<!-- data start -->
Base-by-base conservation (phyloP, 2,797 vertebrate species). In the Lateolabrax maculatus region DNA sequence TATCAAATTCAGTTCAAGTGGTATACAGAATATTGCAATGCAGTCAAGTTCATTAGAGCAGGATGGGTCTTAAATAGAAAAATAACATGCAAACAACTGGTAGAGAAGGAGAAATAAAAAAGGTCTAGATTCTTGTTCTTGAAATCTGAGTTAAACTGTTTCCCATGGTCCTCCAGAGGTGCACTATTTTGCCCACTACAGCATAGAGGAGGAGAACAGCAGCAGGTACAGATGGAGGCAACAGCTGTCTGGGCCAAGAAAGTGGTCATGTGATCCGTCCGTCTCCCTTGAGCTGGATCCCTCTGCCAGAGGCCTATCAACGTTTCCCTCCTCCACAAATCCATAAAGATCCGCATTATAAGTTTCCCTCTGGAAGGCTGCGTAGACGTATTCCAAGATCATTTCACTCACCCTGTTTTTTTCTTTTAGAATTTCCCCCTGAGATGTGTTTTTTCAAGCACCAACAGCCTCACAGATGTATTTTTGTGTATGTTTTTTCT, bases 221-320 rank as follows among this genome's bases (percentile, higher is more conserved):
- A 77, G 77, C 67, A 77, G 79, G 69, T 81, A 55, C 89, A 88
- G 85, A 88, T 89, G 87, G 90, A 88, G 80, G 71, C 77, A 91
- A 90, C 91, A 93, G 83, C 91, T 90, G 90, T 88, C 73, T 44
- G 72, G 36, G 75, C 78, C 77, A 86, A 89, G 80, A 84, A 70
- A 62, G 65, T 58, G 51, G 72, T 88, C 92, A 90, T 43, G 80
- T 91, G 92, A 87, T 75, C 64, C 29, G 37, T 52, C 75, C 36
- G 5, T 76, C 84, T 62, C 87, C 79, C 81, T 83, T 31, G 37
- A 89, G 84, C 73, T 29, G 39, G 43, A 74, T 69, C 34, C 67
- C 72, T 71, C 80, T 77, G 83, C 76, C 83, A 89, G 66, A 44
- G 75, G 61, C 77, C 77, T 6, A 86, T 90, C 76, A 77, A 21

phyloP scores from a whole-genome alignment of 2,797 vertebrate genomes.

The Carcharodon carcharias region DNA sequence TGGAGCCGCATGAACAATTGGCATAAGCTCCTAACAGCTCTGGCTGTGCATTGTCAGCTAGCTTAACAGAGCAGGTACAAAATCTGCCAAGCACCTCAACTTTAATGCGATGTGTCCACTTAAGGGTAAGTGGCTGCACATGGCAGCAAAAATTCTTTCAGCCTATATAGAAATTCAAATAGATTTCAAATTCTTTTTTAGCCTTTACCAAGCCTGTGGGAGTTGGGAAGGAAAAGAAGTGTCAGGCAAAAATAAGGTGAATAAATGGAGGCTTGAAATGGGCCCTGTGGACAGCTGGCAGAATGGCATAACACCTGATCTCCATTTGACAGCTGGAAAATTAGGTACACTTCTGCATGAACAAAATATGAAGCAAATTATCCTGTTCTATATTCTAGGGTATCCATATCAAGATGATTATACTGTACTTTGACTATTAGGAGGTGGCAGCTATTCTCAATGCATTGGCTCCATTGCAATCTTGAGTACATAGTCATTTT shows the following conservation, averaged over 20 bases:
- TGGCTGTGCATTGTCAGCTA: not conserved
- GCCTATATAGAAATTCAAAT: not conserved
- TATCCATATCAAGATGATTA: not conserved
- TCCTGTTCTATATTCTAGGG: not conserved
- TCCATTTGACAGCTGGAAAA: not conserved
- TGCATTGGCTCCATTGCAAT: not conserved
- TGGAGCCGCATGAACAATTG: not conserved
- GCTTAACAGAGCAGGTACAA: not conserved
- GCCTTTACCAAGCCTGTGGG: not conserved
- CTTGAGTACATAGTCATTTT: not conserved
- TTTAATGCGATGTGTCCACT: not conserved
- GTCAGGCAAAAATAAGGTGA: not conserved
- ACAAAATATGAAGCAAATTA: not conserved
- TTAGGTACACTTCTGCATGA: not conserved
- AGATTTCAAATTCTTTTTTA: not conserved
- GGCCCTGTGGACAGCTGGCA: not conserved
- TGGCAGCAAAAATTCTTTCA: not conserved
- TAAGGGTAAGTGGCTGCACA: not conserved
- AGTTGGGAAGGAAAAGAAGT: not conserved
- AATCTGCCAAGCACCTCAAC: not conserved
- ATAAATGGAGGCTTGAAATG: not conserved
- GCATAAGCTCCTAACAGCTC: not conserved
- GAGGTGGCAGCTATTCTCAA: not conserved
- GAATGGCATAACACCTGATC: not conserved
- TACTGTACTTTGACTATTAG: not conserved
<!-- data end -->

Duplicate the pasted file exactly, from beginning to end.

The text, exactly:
Base-by-base conservation (phyloP, 2,797 vertebrate species). In the Lateolabrax maculatus region DNA sequence TATCAAATTCAGTTCAAGTGGTATACAGAATATTGCAATGCAGTCAAGTTCATTAGAGCAGGATGGGTCTTAAATAGAAAAATAACATGCAAACAACTGGTAGAGAAGGAGAAATAAAAAAGGTCTAGATTCTTGTTCTTGAAATCTGAGTTAAACTGTTTCCCATGGTCCTCCAGAGGTGCACTATTTTGCCCACTACAGCATAGAGGAGGAGAACAGCAGCAGGTACAGATGGAGGCAACAGCTGTCTGGGCCAAGAAAGTGGTCATGTGATCCGTCCGTCTCCCTTGAGCTGGATCCCTCTGCCAGAGGCCTATCAACGTTTCCCTCCTCCACAAATCCATAAAGATCCGCATTATAAGTTTCCCTCTGGAAGGCTGCGTAGACGTATTCCAAGATCATTTCACTCACCCTGTTTTTTTCTTTTAGAATTTCCCCCTGAGATGTGTTTTTTCAAGCACCAACAGCCTCACAGATGTATTTTTGTGTATGTTTTTTCT, bases 221-320 rank as follows among this genome's bases (percentile, higher is more conserved):
- A 77, G 77, C 67, A 77, G 79, G 69, T 81, A 55, C 89, A 88
- G 85, A 88, T 89, G 87, G 90, A 88, G 80, G 71, C 77, A 91
- A 90, C 91, A 93, G 83, C 91, T 90, G 90, T 88, C 73, T 44
- G 72, G 36, G 75, C 78, C 77, A 86, A 89, G 80, A 84, A 70
- A 62, G 65, T 58, G 51, G 72, T 88, C 92, A 90, T 43, G 80
- T 91, G 92, A 87, T 75, C 64, C 29, G 37, T 52, C 75, C 36
- G 5, T 76, C 84, T 62, C 87, C 79, C 81, T 83, T 31, G 37
- A 89, G 84, C 73, T 29, G 39, G 43, A 74, T 69, C 34, C 67
- C 72, T 71, C 80, T 77, G 83, C 76, C 83, A 89, G 66, A 44
- G 75, G 61, C 77, C 77, T 6, A 86, T 90, C 76, A 77, A 21

phyloP scores from a whole-genome alignment of 2,797 vertebrate genomes.

The Carcharodon carcharias region DNA sequence TGGAGCCGCATGAACAATTGGCATAAGCTCCTAACAGCTCTGGCTGTGCATTGTCAGCTAGCTTAACAGAGCAGGTACAAAATCTGCCAAGCACCTCAACTTTAATGCGATGTGTCCACTTAAGGGTAAGTGGCTGCACATGGCAGCAAAAATTCTTTCAGCCTATATAGAAATTCAAATAGATTTCAAATTCTTTTTTAGCCTTTACCAAGCCTGTGGGAGTTGGGAAGGAAAAGAAGTGTCAGGCAAAAATAAGGTGAATAAATGGAGGCTTGAAATGGGCCCTGTGGACAGCTGGCAGAATGGCATAACACCTGATCTCCATTTGACAGCTGGAAAATTAGGTACACTTCTGCATGAACAAAATATGAAGCAAATTATCCTGTTCTATATTCTAGGGTATCCATATCAAGATGATTATACTGTACTTTGACTATTAGGAGGTGGCAGCTATTCTCAATGCATTGGCTCCATTGCAATCTTGAGTACATAGTCATTTT shows the following conservation, averaged over 20 bases:
- TGGCTGTGCATTGTCAGCTA: not conserved
- GCCTATATAGAAATTCAAAT: not conserved
- TATCCATATCAAGATGATTA: not conserved
- TCCTGTTCTATATTCTAGGG: not conserved
- TCCATTTGACAGCTGGAAAA: not conserved
- TGCATTGGCTCCATTGCAAT: not conserved
- TGGAGCCGCATGAACAATTG: not conserved
- GCTTAACAGAGCAGGTACAA: not conserved
- GCCTTTACCAAGCCTGTGGG: not conserved
- CTTGAGTACATAGTCATTTT: not conserved
- TTTAATGCGATGTGTCCACT: not conserved
- GTCAGGCAAAAATAAGGTGA: not conserved
- ACAAAATATGAAGCAAATTA: not conserved
- TTAGGTACACTTCTGCATGA: not conserved
- AGATTTCAAATTCTTTTTTA: not conserved
- GGCCCTGTGGACAGCTGGCA: not conserved
- TGGCAGCAAAAATTCTTTCA: not conserved
- TAAGGGTAAGTGGCTGCACA: not conserved
- AGTTGGGAAGGAAAAGAAGT: not conserved
- AATCTGCCAAGCACCTCAAC: not conserved
- ATAAATGGAGGCTTGAAATG: not conserved
- GCATAAGCTCCTAACAGCTC: not conserved
- GAGGTGGCAGCTATTCTCAA: not conserved
- GAATGGCATAACACCTGATC: not conserved
- TACTGTACTTTGACTATTAG: not conserved